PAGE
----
It probably helps that I’ve no turn for the infantry – grief, who wants sex with a twenty year old (they’re good to look at but rubbish in bed as I found out two years ago when I broke my own rule and had a stand with one: never again, what a disappointment).

    Generally speaking, however, all I’ve ever encountered from the younger members of our comunity is huge ease in the presence of we oldies. They seem to me to be, by-and-large, a tolerant bunch. They don’t expect me to want to be like them or to enjoy exactly the same things which they enjoy. On the odd occassion when the two age groups go out together I am always pleased by the way in which we respect and help each other to enjoy our nights out together.

    Of course they do expect we older people to be more mature and more responsible – to do such things as organising the non-drinking drivers, and making sure that they are happy too, but that’s exactly the same as in the straight world! Surely, with age comes responsibility and looking after our young in, I hope, a non-interfering way (excepting, obviously, where we positively know from our own life experiences that they could come to harm).

    I have no complaints against the current crop of young LGBT people. I’ve always found them to be friendly, outgoing, tolerant and concerned, as most young people are, for the welfare of everybody. I’ve also found them to be a happy bunch of young folk more than willing to help anybody in trouble and to offer a helping hand. Of course, and I acknowledge the fact, there are a few bad apples; but isn’t that the same in any group in our society?

    Nine weeks ago I was invited to attend a private party in a club which I knew catered exclusively to the so-called ‘Peter Pans’ in order to help celebrate the eighteenth birthday of one of my younger gay friends. He was quite insistent that I attend despite knowing that I was a bit of an old fuddy-duddy. I went along to his ‘do’ so as not to offend my young friend (and I mean ‘friend and acquaintance’ not ‘sexual-acquaintance’) and fully intended to retire from the proceedings at a suitably early, but not too insultingly early, hour. However, I had a great time with all his young LGBT and Straight friends and instead of leaving the youngsters to get on with it at about mid-night, as I had originally intended, I partied on with them until four o’clock in the morning. Obviously the party went on for many a long hour after that – as, in my younger days, parties also did for my generation. Obviously, and as you would expect, the music wasn’t to my taste and the sheer noise and exuberance of the young crowd was, I freely admit, quite wearing.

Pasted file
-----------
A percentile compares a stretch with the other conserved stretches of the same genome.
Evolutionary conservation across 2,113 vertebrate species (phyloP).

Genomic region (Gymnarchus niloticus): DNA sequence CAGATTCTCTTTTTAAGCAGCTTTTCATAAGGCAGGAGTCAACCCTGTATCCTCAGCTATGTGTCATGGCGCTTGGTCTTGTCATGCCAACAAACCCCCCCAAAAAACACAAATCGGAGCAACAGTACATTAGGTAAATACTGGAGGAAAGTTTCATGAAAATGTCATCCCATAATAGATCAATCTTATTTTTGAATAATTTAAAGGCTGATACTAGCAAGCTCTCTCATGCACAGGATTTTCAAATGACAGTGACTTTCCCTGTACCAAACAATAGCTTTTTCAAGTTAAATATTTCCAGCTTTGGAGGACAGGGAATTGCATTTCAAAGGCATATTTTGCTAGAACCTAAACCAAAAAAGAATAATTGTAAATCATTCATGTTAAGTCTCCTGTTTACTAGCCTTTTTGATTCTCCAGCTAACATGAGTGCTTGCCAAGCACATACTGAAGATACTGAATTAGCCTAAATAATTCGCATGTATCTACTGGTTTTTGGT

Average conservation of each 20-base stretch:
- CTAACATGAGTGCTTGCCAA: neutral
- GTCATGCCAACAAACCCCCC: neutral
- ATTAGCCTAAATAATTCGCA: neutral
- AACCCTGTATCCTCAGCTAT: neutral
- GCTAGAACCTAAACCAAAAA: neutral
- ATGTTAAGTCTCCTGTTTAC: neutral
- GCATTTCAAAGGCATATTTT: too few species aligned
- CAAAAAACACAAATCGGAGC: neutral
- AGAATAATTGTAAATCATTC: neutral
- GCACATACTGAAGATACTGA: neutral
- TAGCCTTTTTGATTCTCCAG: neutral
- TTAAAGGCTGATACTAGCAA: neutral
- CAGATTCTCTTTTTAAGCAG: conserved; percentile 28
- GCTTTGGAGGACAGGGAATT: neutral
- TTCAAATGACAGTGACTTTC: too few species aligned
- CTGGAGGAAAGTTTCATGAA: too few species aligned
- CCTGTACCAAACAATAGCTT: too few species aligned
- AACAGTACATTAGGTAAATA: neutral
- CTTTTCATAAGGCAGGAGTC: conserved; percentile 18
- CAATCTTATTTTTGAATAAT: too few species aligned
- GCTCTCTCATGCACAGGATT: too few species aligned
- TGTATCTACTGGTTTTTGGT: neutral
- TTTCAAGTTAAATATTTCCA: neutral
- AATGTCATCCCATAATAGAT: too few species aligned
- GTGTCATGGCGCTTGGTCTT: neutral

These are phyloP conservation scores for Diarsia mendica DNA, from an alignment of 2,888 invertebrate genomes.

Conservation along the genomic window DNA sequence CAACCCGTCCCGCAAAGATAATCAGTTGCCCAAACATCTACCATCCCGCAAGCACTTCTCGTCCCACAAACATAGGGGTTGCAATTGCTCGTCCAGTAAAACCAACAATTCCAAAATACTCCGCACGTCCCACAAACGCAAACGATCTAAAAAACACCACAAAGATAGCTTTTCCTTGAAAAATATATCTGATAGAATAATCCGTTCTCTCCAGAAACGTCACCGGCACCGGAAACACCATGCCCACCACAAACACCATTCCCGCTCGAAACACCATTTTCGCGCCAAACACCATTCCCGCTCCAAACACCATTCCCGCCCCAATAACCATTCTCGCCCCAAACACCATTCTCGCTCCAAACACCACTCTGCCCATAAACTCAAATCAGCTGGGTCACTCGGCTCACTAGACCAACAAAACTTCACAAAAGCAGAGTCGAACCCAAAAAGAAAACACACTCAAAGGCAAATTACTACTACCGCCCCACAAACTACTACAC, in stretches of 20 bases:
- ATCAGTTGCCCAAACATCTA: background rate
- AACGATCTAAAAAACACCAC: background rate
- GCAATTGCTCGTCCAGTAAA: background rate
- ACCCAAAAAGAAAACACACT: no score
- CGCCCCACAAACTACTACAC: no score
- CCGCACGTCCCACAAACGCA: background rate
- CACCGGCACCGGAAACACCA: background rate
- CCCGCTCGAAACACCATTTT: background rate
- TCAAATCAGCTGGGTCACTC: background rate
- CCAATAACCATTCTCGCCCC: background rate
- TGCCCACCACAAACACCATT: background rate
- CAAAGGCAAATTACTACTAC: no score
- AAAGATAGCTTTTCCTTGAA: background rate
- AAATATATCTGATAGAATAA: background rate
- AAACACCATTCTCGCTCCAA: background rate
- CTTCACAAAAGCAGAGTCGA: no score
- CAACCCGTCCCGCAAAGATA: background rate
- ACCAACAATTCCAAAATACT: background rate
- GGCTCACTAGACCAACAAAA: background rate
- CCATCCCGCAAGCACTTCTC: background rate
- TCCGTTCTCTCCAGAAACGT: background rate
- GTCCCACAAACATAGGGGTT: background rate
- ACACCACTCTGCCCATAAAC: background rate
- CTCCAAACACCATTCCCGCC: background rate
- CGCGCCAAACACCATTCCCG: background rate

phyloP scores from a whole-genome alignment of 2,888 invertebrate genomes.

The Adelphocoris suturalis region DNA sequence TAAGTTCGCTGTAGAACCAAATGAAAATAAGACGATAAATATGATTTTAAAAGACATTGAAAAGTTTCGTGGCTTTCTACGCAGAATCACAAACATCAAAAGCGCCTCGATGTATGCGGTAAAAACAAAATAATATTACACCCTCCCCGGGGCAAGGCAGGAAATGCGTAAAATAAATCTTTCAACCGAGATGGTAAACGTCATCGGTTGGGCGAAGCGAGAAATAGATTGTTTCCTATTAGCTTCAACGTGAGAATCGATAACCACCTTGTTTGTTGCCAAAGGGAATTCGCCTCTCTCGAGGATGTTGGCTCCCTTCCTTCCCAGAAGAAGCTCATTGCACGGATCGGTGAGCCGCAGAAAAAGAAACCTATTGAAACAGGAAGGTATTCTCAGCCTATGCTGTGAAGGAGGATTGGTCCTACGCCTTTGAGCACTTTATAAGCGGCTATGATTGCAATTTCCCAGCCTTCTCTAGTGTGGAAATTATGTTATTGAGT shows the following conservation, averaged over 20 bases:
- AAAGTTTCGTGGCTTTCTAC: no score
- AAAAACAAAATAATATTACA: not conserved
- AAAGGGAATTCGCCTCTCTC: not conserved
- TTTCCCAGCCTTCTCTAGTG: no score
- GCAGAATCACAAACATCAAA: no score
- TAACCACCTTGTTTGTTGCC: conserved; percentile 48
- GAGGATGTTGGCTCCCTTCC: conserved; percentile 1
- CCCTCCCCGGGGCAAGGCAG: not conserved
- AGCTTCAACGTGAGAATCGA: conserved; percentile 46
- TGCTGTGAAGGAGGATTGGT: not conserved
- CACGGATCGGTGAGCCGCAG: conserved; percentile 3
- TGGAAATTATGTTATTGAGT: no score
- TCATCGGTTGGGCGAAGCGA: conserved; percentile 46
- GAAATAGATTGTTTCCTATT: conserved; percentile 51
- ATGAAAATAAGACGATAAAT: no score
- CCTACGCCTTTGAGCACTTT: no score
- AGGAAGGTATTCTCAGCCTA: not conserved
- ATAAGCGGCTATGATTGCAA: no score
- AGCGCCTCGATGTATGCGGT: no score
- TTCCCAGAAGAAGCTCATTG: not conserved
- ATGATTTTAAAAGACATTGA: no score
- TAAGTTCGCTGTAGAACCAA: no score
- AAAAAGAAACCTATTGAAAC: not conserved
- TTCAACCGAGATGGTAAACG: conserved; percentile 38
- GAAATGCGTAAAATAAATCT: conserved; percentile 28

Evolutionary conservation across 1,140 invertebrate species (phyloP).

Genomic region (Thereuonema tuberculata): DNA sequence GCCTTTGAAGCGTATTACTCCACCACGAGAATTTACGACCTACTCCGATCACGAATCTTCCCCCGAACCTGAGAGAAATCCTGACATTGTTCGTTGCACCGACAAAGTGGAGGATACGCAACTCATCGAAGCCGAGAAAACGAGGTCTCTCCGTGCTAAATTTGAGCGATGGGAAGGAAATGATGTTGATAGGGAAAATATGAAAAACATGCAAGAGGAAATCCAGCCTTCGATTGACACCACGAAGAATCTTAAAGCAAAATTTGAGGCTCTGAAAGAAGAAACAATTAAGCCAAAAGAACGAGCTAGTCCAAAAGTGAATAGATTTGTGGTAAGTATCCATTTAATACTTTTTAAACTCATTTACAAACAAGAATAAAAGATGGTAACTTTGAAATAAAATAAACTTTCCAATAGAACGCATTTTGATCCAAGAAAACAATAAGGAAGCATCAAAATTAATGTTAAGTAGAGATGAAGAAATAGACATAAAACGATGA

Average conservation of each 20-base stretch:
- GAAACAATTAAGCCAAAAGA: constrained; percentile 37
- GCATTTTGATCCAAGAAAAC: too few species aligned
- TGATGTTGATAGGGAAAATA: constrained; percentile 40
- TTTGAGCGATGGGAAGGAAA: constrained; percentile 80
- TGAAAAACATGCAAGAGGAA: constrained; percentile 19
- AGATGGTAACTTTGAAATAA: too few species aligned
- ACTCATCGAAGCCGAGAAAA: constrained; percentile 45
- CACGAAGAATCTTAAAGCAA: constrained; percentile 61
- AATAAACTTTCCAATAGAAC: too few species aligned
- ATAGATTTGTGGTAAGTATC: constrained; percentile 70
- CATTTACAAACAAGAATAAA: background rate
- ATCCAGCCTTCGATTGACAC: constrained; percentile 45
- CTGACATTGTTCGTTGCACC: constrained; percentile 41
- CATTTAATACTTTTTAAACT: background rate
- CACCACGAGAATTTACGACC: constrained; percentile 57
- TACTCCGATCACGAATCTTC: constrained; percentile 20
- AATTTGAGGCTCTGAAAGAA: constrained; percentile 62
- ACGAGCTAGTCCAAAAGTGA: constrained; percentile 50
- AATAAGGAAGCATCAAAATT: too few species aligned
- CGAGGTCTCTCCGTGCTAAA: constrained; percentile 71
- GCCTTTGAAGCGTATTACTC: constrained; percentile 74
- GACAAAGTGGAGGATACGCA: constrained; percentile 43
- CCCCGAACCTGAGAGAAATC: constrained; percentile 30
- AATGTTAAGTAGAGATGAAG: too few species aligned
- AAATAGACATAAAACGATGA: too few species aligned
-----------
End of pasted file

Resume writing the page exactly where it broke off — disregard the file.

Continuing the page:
But I did enjoy myself and I was touched by the manifold kindnesses offered to me by our brilliant and happy youngsters including the fact that, as the oldest person there, I was not allowed to buy one single round of beverages excepting for the round I bought for the birthday boy. When the Birthday Cake was wheeled in the entire crowd demanded that I be the one to say a few words and make our birthday boy blow out his candles. I kept my words exceedingly brief and, I hope, humorous – certainly the crowd kindly laughed at my sallies.

    So, I have to disagree with the nay-sayers here. It is my experience, from such limited contacts as I have with the younger generation, that they are a wonderful group and that the future is safe in their hands. Perhaps some of we older people just can’t accept that we have to grow up and to mature – to learn, in an very unobtrusive way, to care for, but stand back from, our youth; to let our young be young without us. Perhaps we need to learn what it is to be the older ones, to be old, to be wise in our years. Perhaps we have to learn how to do that, how to let go of our youth and how to embrace our age and our accumulated wisdom amongst the new-found freedoms which we fought for so long and so hard. Our youngsters are already taking those newly minted freedoms as their right and that, in my opinion, is the most joyous and wonderful vindication of the all of our years of struggle that I can possibly imagine.

    Let them be young and beautiful, as we were! Let them heedless and carefree, as we had to fight for that right for years! Wasn’t that what we aere fighting for? The right of our young LGBT fellows to grow up in the same ways as their straight friends – heedless and carefree and normal! Freedom for the generations of LGBT people coming up behind us! They have that freedom. We won! Let them enjoy it. I don’t think that they will let us down. In fact, I know that they won’t let us down because I’ve partied with them, had late-night drunken conversations with them, and afternoon sober ones too.

    In the meantime, perhaps we older LGBT people have to learn some new lessons – how to grow old gracefully (or, if you prefer, disgracefully – I’m all in favour of disgraceful ageing) – but now, with our new freedoms, we have to learn how to grow old as LGBT people and because we are the generation that fought for the new freedoms we will be the vanguard, the role model, in that process, also.

    Let us set our youth a good example of how to do it! Let’s show them how to care and how to grow old, for sure as ‘eggs is eggs’ they’ll follow our lead. The fight’s not over for us – it’s just become a different struggle. We have finally won most of the last one – for our general rights in society – and I’m sure we can win the next one: the battle for our rights in our old age.